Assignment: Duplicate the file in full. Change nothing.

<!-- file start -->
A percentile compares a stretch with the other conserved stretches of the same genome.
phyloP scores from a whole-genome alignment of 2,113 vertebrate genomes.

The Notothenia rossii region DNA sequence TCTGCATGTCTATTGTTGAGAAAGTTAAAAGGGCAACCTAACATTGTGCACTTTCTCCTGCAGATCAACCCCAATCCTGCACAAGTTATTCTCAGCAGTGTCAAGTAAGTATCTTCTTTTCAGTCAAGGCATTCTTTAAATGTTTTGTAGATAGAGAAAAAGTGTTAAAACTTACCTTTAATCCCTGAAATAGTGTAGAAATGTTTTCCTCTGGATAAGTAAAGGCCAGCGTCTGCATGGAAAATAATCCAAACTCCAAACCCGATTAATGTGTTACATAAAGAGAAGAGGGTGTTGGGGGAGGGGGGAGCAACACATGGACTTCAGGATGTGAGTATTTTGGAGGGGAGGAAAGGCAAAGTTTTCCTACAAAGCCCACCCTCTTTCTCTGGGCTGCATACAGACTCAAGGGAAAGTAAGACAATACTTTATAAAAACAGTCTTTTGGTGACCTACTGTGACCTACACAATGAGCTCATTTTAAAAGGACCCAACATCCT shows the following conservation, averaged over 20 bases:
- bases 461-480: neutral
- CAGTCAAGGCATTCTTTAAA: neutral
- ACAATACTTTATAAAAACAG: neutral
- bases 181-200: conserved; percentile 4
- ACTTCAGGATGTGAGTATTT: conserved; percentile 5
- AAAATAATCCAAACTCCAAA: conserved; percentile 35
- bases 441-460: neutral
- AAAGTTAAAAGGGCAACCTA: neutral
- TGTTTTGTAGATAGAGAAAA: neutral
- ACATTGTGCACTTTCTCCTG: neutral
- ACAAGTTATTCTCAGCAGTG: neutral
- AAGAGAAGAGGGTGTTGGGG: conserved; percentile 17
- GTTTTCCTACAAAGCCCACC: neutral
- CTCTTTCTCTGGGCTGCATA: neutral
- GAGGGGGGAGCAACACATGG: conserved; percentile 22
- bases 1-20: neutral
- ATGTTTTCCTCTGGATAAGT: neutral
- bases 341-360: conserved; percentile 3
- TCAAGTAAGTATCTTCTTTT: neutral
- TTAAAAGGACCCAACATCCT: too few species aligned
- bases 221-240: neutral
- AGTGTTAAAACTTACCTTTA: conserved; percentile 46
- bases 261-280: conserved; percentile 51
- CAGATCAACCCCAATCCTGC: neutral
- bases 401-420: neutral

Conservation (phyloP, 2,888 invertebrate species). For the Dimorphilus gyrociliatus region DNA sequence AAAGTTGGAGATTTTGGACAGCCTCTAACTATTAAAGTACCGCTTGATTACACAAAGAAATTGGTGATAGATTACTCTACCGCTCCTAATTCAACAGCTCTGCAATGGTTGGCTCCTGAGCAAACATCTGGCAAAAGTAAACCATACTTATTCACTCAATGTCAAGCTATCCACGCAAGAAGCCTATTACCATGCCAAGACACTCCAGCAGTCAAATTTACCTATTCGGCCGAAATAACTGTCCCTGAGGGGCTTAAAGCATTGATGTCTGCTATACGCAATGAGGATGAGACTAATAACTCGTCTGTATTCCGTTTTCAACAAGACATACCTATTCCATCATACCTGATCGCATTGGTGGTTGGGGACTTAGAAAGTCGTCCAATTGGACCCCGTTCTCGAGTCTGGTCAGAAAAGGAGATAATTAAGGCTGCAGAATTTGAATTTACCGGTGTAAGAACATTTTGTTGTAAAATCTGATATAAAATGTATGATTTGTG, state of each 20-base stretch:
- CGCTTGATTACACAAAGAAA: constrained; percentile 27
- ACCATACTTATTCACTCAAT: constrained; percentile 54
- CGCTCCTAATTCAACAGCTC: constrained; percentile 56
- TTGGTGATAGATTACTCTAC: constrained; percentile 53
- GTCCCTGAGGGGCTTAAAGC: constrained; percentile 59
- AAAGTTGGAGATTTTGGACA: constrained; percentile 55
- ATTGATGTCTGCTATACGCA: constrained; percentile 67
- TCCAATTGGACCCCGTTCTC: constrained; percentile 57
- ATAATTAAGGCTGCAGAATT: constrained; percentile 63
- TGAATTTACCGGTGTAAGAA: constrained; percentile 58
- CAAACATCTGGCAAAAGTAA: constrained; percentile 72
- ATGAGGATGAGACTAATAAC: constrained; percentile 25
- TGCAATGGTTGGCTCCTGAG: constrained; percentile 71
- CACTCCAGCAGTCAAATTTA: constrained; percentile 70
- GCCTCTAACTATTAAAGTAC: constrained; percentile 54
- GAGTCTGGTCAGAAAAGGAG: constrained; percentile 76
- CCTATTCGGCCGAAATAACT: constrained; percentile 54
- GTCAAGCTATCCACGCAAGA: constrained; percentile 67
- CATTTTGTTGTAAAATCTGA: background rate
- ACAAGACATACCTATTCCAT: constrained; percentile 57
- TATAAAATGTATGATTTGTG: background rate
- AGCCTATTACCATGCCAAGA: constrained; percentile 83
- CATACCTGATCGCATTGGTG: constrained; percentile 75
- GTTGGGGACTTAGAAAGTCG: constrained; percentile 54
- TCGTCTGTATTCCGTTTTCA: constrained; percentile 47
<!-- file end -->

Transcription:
A percentile compares a stretch with the other conserved stretches of the same genome.
phyloP scores from a whole-genome alignment of 2,113 vertebrate genomes.

The Notothenia rossii region DNA sequence TCTGCATGTCTATTGTTGAGAAAGTTAAAAGGGCAACCTAACATTGTGCACTTTCTCCTGCAGATCAACCCCAATCCTGCACAAGTTATTCTCAGCAGTGTCAAGTAAGTATCTTCTTTTCAGTCAAGGCATTCTTTAAATGTTTTGTAGATAGAGAAAAAGTGTTAAAACTTACCTTTAATCCCTGAAATAGTGTAGAAATGTTTTCCTCTGGATAAGTAAAGGCCAGCGTCTGCATGGAAAATAATCCAAACTCCAAACCCGATTAATGTGTTACATAAAGAGAAGAGGGTGTTGGGGGAGGGGGGAGCAACACATGGACTTCAGGATGTGAGTATTTTGGAGGGGAGGAAAGGCAAAGTTTTCCTACAAAGCCCACCCTCTTTCTCTGGGCTGCATACAGACTCAAGGGAAAGTAAGACAATACTTTATAAAAACAGTCTTTTGGTGACCTACTGTGACCTACACAATGAGCTCATTTTAAAAGGACCCAACATCCT shows the following conservation, averaged over 20 bases:
- bases 461-480: neutral
- CAGTCAAGGCATTCTTTAAA: neutral
- ACAATACTTTATAAAAACAG: neutral
- bases 181-200: conserved; percentile 4
- ACTTCAGGATGTGAGTATTT: conserved; percentile 5
- AAAATAATCCAAACTCCAAA: conserved; percentile 35
- bases 441-460: neutral
- AAAGTTAAAAGGGCAACCTA: neutral
- TGTTTTGTAGATAGAGAAAA: neutral
- ACATTGTGCACTTTCTCCTG: neutral
- ACAAGTTATTCTCAGCAGTG: neutral
- AAGAGAAGAGGGTGTTGGGG: conserved; percentile 17
- GTTTTCCTACAAAGCCCACC: neutral
- CTCTTTCTCTGGGCTGCATA: neutral
- GAGGGGGGAGCAACACATGG: conserved; percentile 22
- bases 1-20: neutral
- ATGTTTTCCTCTGGATAAGT: neutral
- bases 341-360: conserved; percentile 3
- TCAAGTAAGTATCTTCTTTT: neutral
- TTAAAAGGACCCAACATCCT: too few species aligned
- bases 221-240: neutral
- AGTGTTAAAACTTACCTTTA: conserved; percentile 46
- bases 261-280: conserved; percentile 51
- CAGATCAACCCCAATCCTGC: neutral
- bases 401-420: neutral

Conservation (phyloP, 2,888 invertebrate species). For the Dimorphilus gyrociliatus region DNA sequence AAAGTTGGAGATTTTGGACAGCCTCTAACTATTAAAGTACCGCTTGATTACACAAAGAAATTGGTGATAGATTACTCTACCGCTCCTAATTCAACAGCTCTGCAATGGTTGGCTCCTGAGCAAACATCTGGCAAAAGTAAACCATACTTATTCACTCAATGTCAAGCTATCCACGCAAGAAGCCTATTACCATGCCAAGACACTCCAGCAGTCAAATTTACCTATTCGGCCGAAATAACTGTCCCTGAGGGGCTTAAAGCATTGATGTCTGCTATACGCAATGAGGATGAGACTAATAACTCGTCTGTATTCCGTTTTCAACAAGACATACCTATTCCATCATACCTGATCGCATTGGTGGTTGGGGACTTAGAAAGTCGTCCAATTGGACCCCGTTCTCGAGTCTGGTCAGAAAAGGAGATAATTAAGGCTGCAGAATTTGAATTTACCGGTGTAAGAACATTTTGTTGTAAAATCTGATATAAAATGTATGATTTGTG, state of each 20-base stretch:
- CGCTTGATTACACAAAGAAA: constrained; percentile 27
- ACCATACTTATTCACTCAAT: constrained; percentile 54
- CGCTCCTAATTCAACAGCTC: constrained; percentile 56
- TTGGTGATAGATTACTCTAC: constrained; percentile 53
- GTCCCTGAGGGGCTTAAAGC: constrained; percentile 59
- AAAGTTGGAGATTTTGGACA: constrained; percentile 55
- ATTGATGTCTGCTATACGCA: constrained; percentile 67
- TCCAATTGGACCCCGTTCTC: constrained; percentile 57
- ATAATTAAGGCTGCAGAATT: constrained; percentile 63
- TGAATTTACCGGTGTAAGAA: constrained; percentile 58
- CAAACATCTGGCAAAAGTAA: constrained; percentile 72
- ATGAGGATGAGACTAATAAC: constrained; percentile 25
- TGCAATGGTTGGCTCCTGAG: constrained; percentile 71
- CACTCCAGCAGTCAAATTTA: constrained; percentile 70
- GCCTCTAACTATTAAAGTAC: constrained; percentile 54
- GAGTCTGGTCAGAAAAGGAG: constrained; percentile 76
- CCTATTCGGCCGAAATAACT: constrained; percentile 54
- GTCAAGCTATCCACGCAAGA: constrained; percentile 67
- CATTTTGTTGTAAAATCTGA: background rate
- ACAAGACATACCTATTCCAT: constrained; percentile 57
- TATAAAATGTATGATTTGTG: background rate
- AGCCTATTACCATGCCAAGA: constrained; percentile 83
- CATACCTGATCGCATTGGTG: constrained; percentile 75
- GTTGGGGACTTAGAAAGTCG: constrained; percentile 54
- TCGTCTGTATTCCGTTTTCA: constrained; percentile 47